It is a common saying that a letter is a dead messenger, for it can give no more than it hath. And no epistle or letter is written so exactly that it is not lacking in some respect. For the circumstances are divers; there is diversity of times, places, persons, manners, and affections, all which no epistle can express; therefore it moveth the reader diversely, making him now sad, now merry, as he himself is disposed. But if anything be spoken sharply, or out of time, the living voice of a man may expound, mitigate, or correct the same. Therefore the apostle wisheth that he were with them, to the end he might temper and change his voice, as he should see it needful, by the qualities of their affections. As, if he should see any of them very much troubled, he might so temper his words that they should not be oppressed thereby with more heaviness; contrariwise, if he should see others high-minded, he might sharply reprehend them, lest they should be too secure and careless, and so at length become despisers of God. "Wherefore he could not devise how he, being absent, should deal with them by letters. As if he should say: If my epistle be too sharp, I fear I shall more offend than amend some of you. Again: If it be too gentle, it will not profit those who are perverse and obstinate; for dead letters and words give no more than they have. Contrariwise, the living voice of a man, compared to an epistle, is a queen; for it can add and diminish, it can change itself into all manner of affections, times, places, and persons.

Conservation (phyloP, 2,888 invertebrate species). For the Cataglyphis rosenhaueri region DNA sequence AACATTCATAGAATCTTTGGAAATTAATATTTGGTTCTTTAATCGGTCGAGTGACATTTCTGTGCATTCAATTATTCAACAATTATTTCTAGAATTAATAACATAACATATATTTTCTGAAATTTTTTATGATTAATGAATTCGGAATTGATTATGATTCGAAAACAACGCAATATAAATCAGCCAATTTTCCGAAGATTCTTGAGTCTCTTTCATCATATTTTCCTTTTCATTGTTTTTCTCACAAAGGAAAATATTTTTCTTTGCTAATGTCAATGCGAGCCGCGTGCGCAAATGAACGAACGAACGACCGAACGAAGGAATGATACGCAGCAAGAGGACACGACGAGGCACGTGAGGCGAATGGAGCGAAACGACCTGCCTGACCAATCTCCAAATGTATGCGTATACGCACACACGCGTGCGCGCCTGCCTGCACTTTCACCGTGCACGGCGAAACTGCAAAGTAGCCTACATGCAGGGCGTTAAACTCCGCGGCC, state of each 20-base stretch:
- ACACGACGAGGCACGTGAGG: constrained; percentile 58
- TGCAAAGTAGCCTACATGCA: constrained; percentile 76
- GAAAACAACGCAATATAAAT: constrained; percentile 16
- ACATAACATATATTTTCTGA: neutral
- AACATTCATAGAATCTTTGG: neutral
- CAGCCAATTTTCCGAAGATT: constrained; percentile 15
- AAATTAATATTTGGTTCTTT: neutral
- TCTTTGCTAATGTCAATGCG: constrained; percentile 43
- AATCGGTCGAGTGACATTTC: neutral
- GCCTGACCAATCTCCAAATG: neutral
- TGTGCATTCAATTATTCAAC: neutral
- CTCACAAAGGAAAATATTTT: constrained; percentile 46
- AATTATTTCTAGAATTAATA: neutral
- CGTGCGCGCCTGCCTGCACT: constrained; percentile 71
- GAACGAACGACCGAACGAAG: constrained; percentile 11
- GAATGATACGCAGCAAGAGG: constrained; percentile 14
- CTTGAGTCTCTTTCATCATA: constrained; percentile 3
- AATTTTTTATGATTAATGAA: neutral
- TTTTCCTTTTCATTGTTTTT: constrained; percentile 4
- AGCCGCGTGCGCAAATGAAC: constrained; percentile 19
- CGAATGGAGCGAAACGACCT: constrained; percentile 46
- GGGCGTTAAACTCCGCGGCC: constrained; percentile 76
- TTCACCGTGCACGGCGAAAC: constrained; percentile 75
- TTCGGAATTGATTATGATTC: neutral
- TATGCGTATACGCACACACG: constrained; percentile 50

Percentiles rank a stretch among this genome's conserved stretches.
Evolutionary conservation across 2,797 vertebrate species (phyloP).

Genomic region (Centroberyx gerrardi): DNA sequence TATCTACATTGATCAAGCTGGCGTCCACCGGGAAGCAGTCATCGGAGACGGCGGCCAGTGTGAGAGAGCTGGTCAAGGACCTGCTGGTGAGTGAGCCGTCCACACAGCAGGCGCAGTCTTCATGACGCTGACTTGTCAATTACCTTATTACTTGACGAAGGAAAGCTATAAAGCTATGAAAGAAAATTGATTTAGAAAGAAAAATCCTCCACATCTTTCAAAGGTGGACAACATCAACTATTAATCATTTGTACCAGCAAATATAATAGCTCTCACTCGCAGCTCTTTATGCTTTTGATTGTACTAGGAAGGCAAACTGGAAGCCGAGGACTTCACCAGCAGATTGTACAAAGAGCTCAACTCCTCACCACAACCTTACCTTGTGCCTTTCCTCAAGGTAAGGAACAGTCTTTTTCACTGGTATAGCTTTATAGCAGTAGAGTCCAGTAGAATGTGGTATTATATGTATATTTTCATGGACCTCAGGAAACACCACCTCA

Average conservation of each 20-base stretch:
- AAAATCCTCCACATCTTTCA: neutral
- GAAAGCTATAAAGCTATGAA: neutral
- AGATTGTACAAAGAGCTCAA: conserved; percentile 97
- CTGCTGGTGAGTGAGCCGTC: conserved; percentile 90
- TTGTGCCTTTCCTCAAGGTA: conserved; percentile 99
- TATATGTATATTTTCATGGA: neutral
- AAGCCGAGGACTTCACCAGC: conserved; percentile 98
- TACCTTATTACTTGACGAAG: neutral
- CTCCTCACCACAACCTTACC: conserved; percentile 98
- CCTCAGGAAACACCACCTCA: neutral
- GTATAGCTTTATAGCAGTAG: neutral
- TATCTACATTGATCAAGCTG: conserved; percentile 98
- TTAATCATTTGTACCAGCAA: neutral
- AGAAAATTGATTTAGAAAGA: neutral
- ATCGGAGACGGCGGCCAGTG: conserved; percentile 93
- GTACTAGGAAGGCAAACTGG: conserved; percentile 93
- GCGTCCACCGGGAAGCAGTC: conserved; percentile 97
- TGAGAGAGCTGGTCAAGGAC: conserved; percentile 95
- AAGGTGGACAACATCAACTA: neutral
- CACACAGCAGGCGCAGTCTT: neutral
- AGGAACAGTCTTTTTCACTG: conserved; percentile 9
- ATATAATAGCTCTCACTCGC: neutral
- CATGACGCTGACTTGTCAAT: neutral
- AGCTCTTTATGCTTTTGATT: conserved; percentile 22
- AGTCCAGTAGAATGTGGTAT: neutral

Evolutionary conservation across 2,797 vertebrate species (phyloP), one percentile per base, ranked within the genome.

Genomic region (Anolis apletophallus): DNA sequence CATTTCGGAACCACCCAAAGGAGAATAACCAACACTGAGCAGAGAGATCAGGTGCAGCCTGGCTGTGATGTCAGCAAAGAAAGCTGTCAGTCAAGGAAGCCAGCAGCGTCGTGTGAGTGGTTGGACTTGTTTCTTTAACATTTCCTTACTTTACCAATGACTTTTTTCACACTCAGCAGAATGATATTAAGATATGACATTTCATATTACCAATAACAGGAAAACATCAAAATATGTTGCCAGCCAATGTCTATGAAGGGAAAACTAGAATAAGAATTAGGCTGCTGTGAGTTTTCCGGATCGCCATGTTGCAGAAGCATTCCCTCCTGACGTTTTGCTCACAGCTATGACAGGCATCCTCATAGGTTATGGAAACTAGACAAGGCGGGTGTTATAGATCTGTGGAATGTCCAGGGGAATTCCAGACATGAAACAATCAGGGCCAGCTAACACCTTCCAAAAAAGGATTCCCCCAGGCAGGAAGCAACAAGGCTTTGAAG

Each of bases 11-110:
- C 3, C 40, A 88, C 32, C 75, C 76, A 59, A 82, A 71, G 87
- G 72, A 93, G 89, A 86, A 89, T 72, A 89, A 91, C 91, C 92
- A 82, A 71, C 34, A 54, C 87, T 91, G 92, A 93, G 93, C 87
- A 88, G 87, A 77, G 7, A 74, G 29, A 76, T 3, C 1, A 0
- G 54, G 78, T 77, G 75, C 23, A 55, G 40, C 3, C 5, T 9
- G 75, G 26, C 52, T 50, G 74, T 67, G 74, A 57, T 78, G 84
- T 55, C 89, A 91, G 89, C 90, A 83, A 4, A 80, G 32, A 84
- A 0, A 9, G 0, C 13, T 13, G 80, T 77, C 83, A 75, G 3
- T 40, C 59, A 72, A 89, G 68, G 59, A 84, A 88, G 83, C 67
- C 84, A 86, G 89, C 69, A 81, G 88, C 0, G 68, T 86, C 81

I. PAUL'S DESIRE. This presence of pastors among their people is most necessary.

1. To prevent spiritual dangers; whence they are called watchmen and overseers.

2. To redress wrongs.

3. To recover backsliders.

II. THE END of this desire — "That I may change my voice."

1. From that of seeming rebuke to that of tender entreaty.

2. From that of the hard controversialist to that of the loving teacher and friend. Learn that frequent conference between pastor and people is most desirable —

(1)That pastors may know better how to teach.

(2)That people may know better what is taught.

(3)That both may live in peace and goodwill.

III. THE OCCASION of the desire.

1. The apostle's perplexity was real.

2. He took steps to relieve his doubts by this Epistle.

3. He left events to God.

(W. Perkins.)

Fellowship of souls does not consist in the proximity of persons. There are millions who live in close personal contact — dwell under the same roof, board at the same table, and work at the same shop — between whose minds there is scarcely a point of contact, whose souls are far asunder as the poles; while contrariwise there are those Who are separated by oceans and continents, ay, by the mysterious gulf which divides time and eternity, between whom there is constant; intercourse, a delightful fellowship. In truth, we have often more communion with the distant than with the near.

(D. Thomas, D. D.)